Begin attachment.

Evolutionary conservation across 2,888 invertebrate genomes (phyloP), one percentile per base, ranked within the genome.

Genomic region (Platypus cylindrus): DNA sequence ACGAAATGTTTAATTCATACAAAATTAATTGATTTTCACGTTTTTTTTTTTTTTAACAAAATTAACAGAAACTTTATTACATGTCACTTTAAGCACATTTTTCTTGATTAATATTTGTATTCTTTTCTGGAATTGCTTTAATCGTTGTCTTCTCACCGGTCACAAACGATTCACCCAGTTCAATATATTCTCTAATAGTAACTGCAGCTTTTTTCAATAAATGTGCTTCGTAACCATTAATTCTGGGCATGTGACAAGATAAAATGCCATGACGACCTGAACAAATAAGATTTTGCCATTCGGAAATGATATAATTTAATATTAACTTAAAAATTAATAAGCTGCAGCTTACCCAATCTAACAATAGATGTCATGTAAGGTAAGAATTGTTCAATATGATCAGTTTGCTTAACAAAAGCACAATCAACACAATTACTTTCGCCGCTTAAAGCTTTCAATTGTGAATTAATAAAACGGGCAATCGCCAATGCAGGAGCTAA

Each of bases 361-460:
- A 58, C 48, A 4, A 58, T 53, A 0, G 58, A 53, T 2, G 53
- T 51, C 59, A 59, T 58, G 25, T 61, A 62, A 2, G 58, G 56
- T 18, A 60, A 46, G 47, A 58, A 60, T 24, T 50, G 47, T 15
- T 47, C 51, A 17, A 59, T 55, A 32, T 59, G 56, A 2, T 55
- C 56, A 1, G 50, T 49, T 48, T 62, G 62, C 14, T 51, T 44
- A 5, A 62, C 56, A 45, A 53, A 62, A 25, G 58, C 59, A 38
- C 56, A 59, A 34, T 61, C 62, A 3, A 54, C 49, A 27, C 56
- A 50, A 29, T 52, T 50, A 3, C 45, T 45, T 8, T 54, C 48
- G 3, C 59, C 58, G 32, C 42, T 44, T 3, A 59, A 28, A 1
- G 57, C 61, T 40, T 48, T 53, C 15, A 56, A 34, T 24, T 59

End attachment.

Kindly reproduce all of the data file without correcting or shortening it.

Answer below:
Evolutionary conservation across 2,888 invertebrate genomes (phyloP), one percentile per base, ranked within the genome.

Genomic region (Platypus cylindrus): DNA sequence ACGAAATGTTTAATTCATACAAAATTAATTGATTTTCACGTTTTTTTTTTTTTTAACAAAATTAACAGAAACTTTATTACATGTCACTTTAAGCACATTTTTCTTGATTAATATTTGTATTCTTTTCTGGAATTGCTTTAATCGTTGTCTTCTCACCGGTCACAAACGATTCACCCAGTTCAATATATTCTCTAATAGTAACTGCAGCTTTTTTCAATAAATGTGCTTCGTAACCATTAATTCTGGGCATGTGACAAGATAAAATGCCATGACGACCTGAACAAATAAGATTTTGCCATTCGGAAATGATATAATTTAATATTAACTTAAAAATTAATAAGCTGCAGCTTACCCAATCTAACAATAGATGTCATGTAAGGTAAGAATTGTTCAATATGATCAGTTTGCTTAACAAAAGCACAATCAACACAATTACTTTCGCCGCTTAAAGCTTTCAATTGTGAATTAATAAAACGGGCAATCGCCAATGCAGGAGCTAA

Each of bases 361-460:
- A 58, C 48, A 4, A 58, T 53, A 0, G 58, A 53, T 2, G 53
- T 51, C 59, A 59, T 58, G 25, T 61, A 62, A 2, G 58, G 56
- T 18, A 60, A 46, G 47, A 58, A 60, T 24, T 50, G 47, T 15
- T 47, C 51, A 17, A 59, T 55, A 32, T 59, G 56, A 2, T 55
- C 56, A 1, G 50, T 49, T 48, T 62, G 62, C 14, T 51, T 44
- A 5, A 62, C 56, A 45, A 53, A 62, A 25, G 58, C 59, A 38
- C 56, A 59, A 34, T 61, C 62, A 3, A 54, C 49, A 27, C 56
- A 50, A 29, T 52, T 50, A 3, C 45, T 45, T 8, T 54, C 48
- G 3, C 59, C 58, G 32, C 42, T 44, T 3, A 59, A 28, A 1
- G 57, C 61, T 40, T 48, T 53, C 15, A 56, A 34, T 24, T 59